More “insightful” analysis from the Job summit …

Excuse my cynicism – but I’m relatively unimpressed with the piles of rhetoric coming out of the summit.  In the latest update we hear:

Economic Development Minister Gerry Brownlee said there were two key messages coming out of the discussions he had been involved in at the summit today: the need to cut red-tape and the difficulty small and medium-sized businesses are facing in trying to raise capital in the current climate

Now if we asked businesses what is “restraining” their activity three years ago we would have gotten the same two responses – plus maybe a lack of skilled labour.

Businesses always want less constraints on their activities and cheaper, easier, capital.  However, if the capital markets are pricing the risk associated with the firms, and the red tape is constrained to areas where there is a clearly identifiable market failure, we should stop.  This isn’t a “stimulus/recession” issue – this is a structural issue.

Let’s hope that the politicians remember the other side of the debate here – it isn’t about trying to magically make credit cheaper, it is about trying to make sure that the cost of credit is appropriate to the risk businesses are taking on!!  I hope the government doesn’t use the spectre of a recession to push through policies that are not welfare maximising (something that insider has suggested is happening).

  • insider

    Just on Gerry, in his speech last week he said that he didn’t think the $120m saved on transmission projects by regulatory oversight was worth it because it was “only” 5.9%. In other words he is happy for us to be overcharged and for a monopoly to effectively be given blank cheque writing powers. Bizarre basis for policy change in an economic crisis when all around him are crying austerity.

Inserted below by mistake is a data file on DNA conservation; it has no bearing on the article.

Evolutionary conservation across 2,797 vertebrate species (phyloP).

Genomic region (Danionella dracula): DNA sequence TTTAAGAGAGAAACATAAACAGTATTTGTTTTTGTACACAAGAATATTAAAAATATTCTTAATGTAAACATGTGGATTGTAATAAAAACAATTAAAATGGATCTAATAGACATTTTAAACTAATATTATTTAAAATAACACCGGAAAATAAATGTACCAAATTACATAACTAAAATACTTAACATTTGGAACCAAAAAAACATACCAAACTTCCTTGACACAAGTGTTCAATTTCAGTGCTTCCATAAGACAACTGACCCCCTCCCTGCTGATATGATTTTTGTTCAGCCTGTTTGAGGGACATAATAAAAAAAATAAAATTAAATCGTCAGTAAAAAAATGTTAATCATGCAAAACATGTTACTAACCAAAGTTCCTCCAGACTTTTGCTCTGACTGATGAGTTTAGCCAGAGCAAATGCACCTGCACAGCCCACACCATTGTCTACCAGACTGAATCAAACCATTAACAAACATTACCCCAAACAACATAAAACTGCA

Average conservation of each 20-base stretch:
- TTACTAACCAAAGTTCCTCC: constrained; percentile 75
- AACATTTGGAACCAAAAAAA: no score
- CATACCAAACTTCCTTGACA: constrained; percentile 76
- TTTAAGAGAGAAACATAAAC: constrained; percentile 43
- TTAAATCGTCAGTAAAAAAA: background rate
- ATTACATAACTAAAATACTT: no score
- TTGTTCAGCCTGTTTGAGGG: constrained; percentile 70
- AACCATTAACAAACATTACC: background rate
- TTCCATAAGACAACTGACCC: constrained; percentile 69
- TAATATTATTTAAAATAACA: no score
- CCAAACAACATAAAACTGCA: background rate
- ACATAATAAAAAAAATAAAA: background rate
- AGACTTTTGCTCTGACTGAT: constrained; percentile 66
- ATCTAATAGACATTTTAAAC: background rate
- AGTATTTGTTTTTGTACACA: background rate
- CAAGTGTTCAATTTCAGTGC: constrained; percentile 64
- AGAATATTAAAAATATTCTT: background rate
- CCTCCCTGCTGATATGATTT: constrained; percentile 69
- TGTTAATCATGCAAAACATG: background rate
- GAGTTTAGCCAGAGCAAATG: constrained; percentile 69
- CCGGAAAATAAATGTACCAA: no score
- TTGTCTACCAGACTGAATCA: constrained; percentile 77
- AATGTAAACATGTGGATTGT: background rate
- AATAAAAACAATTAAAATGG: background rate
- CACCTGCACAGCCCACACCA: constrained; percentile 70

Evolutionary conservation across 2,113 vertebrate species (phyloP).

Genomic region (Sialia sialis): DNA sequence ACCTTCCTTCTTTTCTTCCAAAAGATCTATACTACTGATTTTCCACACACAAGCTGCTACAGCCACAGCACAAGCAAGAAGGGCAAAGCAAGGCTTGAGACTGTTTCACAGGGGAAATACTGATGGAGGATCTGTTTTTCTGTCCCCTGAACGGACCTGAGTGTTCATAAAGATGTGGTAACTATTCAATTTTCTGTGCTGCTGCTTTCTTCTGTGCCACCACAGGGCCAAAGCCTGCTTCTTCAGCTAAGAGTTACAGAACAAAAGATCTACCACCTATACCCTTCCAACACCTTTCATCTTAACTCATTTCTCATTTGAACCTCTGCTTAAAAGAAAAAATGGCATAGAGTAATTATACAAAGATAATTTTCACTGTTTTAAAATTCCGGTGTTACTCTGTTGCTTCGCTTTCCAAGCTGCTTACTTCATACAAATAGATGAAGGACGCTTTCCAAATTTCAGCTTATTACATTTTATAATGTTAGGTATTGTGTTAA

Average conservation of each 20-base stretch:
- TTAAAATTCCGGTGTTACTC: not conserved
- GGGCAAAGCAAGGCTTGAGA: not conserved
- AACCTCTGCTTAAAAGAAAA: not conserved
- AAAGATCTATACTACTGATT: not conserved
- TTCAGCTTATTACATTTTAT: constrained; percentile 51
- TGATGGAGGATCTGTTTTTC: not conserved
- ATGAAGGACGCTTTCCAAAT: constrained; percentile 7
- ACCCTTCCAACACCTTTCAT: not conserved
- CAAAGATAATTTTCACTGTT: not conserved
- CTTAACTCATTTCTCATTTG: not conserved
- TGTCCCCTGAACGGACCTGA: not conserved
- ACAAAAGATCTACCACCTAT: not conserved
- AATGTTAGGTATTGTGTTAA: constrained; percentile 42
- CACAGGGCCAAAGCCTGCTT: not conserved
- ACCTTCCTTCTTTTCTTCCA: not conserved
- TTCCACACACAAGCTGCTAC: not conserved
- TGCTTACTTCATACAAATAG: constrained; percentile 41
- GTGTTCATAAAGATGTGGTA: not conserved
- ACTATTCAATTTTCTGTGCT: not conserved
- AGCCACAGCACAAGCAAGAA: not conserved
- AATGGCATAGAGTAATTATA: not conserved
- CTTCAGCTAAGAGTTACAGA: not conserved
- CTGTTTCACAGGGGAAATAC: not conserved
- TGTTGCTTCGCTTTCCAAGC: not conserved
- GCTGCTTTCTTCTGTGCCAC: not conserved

But back on topic. We’ve had these summits before – growth and innovation, knowledge wave -they all become a blur. I am certain they achieve nothing – may even be more costly than nothing. We are not a planned economy. Does anyone really think that can seriously and long term alter market fundamentals and their outcomes? If they could, we would have summits eery week and all be as rich as croesus.

  • http://www.tvhe.co.nz Matt Nolan

    “Bizarre basis for policy change in an economic crisis when all around him are crying austerity.”

    Agreed.

    “We are not a planned economy. Does anyone really think that can seriously and long term alter market fundamentals and their outcomes?”

    Agreed very much :)